hockeynut
07-24-2006, 12:18 PM
BMW normally ships their cars in covered trucks, not out in the open over the rails like other cars. Rail dust is the biggest thing that clay removes on a new car.

But by all means, clay it. Preparation is the most important (and neglected) step in detailing.

icemanjs4
07-25-2006, 03:22 PM
I can't tell you enough how much claying is worth it. It takes almost no time (half an hour to an hour depending on how thorough you really get).

It's so easy to do and hard to mess up. Even on a brand new car you'll be amazed at how the surface of your paint feels different after claying.

People are right, you dont' have to order the clay online. Every pep-boyz, Autozone, etc will have a Claybar and lube for 10 dollars. Although I don't recommend using their lube - it's pretty crappy stuff. Empty out the bottle, fill it with water and some good car soap (Meguiar's gold class soap - the orange stuff) will work much better. Use lots of soap too - don't skimp.

Look, you spent between 30 and 40K on a nice car. You've spent another hundred or two on detailing products, and are dedicating the better part of a day to take care of your car. Spend an extra 10 dollars and half an hour and clay the damn thing.

danna
09-28-2006, 01:38 PM
How about me?

I'm seriously an accident waiting to happen. I've had my 545 a week and I've already taken a chunk out of the rim ( auto car wash guide rails ). Is there ANY way you can F-up the paint using a clay bar? Because if you can...I'm pretty sure I will.

My car is sapphire black, imported March 05, leased in NJ for 12 months, sat on a BMW dealer lot in Erie , PA for 4 months, just came to me (SC) via car carrier. It looks good to me, but then, I had let my '99 328 go completely to hell. I am very bad at cleaning things, but I would like to treat this car better.

Does it sound like a car that would need the clay bad enough to risk a clay bar in the wrong hands? (For example, last year I got a dremmel tool stuck in my hair) Thanks.

dboy11
09-28-2006, 01:52 PM
How about me?

I'm seriously an accident waiting to happen. I've had my 545 a week and I've already taken a chunk out of the rim ( auto car wash guide rails ). Is there ANY way you can F-up the paint using a clay bar? Because if you can...I'm pretty sure I will.

My car is sapphire black, imported March 05, leased in NJ for 12 months, sat on a BMW dealer lot in Erie , PA for 4 months, just came to me (SC) via car carrier. It looks good to me, but then, I had let my '99 328 go completely to hell. I am very bad at cleaning things, but I would like to treat this car better.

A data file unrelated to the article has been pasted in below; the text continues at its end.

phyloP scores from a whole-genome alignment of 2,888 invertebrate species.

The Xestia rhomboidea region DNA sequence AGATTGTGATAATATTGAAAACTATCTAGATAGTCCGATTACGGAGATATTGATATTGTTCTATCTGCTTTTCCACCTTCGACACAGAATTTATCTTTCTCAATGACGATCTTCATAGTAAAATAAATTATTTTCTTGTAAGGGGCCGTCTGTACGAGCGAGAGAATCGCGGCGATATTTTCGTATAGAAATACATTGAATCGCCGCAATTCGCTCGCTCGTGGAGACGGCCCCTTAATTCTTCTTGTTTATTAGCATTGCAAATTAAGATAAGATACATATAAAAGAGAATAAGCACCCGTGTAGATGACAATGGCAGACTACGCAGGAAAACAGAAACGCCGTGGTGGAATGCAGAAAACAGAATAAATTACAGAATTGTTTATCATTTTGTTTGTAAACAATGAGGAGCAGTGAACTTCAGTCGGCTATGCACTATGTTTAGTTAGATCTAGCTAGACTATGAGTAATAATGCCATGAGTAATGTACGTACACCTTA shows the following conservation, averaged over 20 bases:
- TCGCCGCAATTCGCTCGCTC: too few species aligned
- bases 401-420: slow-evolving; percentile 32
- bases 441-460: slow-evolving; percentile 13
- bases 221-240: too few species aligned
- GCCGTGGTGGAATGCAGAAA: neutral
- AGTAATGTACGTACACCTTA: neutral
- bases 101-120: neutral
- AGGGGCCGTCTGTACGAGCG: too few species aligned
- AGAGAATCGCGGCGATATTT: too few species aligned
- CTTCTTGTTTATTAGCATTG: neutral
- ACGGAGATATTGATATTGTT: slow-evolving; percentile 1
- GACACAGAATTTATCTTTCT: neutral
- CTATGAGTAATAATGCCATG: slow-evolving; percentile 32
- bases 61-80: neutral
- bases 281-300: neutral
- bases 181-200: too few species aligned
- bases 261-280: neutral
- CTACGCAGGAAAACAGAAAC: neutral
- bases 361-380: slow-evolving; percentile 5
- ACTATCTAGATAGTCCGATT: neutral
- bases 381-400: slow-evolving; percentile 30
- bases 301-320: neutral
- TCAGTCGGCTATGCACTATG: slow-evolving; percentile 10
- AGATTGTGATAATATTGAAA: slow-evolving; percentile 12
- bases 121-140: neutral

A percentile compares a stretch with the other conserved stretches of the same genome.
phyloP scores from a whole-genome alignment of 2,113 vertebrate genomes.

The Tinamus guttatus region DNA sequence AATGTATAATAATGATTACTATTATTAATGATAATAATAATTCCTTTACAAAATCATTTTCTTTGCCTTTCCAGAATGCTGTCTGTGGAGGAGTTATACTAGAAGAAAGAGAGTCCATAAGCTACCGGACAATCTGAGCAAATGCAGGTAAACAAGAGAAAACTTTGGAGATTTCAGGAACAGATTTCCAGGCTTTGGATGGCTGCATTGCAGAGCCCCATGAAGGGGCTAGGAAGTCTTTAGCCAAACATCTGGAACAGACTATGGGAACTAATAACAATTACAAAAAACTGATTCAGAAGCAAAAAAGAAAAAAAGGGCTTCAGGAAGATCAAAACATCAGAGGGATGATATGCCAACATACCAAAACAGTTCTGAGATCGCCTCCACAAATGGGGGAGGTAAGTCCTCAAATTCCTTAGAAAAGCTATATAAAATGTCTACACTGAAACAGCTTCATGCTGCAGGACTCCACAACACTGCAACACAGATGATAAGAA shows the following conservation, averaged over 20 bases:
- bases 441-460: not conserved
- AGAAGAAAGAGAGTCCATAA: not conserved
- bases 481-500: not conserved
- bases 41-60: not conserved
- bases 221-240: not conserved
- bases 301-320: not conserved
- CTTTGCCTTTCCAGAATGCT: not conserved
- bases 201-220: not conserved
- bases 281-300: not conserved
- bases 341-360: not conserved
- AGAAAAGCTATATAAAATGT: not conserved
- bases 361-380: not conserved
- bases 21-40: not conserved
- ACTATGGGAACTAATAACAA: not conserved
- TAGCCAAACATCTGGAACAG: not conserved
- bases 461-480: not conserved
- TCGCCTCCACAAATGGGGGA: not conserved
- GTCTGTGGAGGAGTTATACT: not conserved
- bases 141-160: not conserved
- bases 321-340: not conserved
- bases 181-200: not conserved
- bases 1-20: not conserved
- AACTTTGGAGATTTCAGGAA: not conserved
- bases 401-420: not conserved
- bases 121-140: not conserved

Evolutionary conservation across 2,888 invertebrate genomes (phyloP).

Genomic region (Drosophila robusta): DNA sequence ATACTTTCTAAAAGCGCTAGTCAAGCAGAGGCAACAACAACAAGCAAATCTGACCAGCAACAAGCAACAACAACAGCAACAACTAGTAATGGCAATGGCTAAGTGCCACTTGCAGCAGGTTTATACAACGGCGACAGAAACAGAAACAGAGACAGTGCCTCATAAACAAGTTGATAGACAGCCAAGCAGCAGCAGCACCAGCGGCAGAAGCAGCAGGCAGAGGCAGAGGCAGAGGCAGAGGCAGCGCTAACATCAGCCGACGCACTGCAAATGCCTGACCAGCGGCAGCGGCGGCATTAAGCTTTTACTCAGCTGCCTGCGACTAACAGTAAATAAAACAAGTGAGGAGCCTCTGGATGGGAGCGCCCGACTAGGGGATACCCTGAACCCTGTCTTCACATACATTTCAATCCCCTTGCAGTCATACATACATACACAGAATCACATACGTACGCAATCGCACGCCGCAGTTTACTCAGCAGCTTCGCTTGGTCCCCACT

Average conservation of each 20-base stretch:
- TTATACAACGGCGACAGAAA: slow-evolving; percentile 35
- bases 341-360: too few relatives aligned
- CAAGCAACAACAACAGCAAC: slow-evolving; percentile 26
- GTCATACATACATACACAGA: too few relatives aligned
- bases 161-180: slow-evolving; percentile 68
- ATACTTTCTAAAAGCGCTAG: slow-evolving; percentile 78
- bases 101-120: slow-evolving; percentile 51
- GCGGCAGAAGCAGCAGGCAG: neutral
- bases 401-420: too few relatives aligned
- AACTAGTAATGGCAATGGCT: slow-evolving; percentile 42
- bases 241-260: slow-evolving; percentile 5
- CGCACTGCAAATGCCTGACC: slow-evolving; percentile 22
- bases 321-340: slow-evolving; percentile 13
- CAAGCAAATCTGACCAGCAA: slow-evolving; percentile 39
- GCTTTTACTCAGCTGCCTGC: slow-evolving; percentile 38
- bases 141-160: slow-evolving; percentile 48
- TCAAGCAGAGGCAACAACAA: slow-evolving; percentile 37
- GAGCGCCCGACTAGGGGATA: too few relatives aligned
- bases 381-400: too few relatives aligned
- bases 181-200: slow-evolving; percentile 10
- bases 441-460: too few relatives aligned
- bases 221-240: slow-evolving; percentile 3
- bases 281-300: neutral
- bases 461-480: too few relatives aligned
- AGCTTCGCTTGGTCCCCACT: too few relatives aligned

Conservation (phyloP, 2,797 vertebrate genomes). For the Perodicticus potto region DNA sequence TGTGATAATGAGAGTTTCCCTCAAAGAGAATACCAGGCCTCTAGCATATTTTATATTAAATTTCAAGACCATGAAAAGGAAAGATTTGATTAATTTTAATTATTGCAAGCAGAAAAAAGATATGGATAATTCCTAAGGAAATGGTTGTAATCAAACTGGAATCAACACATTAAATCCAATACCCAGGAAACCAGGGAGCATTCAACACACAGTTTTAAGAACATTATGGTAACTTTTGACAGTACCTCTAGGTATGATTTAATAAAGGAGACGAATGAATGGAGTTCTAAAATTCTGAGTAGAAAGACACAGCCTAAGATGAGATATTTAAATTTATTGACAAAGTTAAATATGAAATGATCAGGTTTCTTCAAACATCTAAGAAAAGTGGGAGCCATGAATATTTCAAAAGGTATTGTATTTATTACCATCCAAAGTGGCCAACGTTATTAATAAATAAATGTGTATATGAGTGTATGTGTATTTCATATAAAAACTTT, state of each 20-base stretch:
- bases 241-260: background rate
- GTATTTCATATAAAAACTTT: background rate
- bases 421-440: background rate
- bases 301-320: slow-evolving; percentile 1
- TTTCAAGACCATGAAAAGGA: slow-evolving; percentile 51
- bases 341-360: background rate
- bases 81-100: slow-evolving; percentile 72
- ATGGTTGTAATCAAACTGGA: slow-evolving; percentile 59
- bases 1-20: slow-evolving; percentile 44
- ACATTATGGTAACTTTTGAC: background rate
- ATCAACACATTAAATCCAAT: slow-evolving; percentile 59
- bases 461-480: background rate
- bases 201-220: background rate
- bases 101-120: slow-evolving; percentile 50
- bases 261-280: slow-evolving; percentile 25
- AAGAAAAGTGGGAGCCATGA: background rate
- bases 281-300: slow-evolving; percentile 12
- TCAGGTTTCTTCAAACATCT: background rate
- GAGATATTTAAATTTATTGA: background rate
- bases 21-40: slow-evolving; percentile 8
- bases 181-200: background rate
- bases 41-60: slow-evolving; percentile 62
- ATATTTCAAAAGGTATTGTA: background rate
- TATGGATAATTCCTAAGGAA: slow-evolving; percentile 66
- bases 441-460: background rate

Does it sound like a car that would need the clay bad enough to risk a clay bar in the wrong hands? (For example, last year I got a dremmel tool stuck in my hair) Thanks.

Since you car set on a lot for a months yes you should clay the car and its really not hard what so ever...trust me...First off wash the car using a good car soap (not dish soap)..then at any decent auto parts store you can buy a clay kit Mothers, Clay Magic, Meguiars all have them....as a quick test on the fresh washed car...take a plastic sandwich baggie and put it on your hand...palm side down run that over the hood...you should feel bumps that the stuff that the clay is going to take off..Following the directions on the kit...spray on the lube provided and rub the surface of the car, the clay should slip over the surface, if not then another spray of lube will do it...knead the clay as you go along so that you can keep a fairly clean side down.....work in panels so that you can keep good control over the areas...wipe clean and dry and move to the next panel...try and keep your hair out of this one


This link is posted here somewhere can't remember where but this is a fairly complete guide to detailing of which pics are provided on the clay process

http://home.comcast.net/~michael.cohen1/Detailing_Hand_Book.pdf

RaceTripper
09-28-2006, 03:08 PM
...First off wash the car using a good car soap (not dish soap)...No, you should use Dawn, because it works great for stripping all the wax from the car, which is what you want to do before using claybar.

dboy11
09-28-2006, 03:14 PM
No, you should use Dawn, because it works great for stripping all the wax from the car, which is what you want to do before using claybar.

One your right dawn will strip off the wax on the car...its a degreaser...it also strips off the esstianal oils that are on the rubber seals on the car...next dish soap is designed to be used with HOT water not cold tap water...a fine layer of soap remains on the car unless you are using hot water for washing and rinsing......last and most important...clay by design strips everything that is on the car...that's its purpose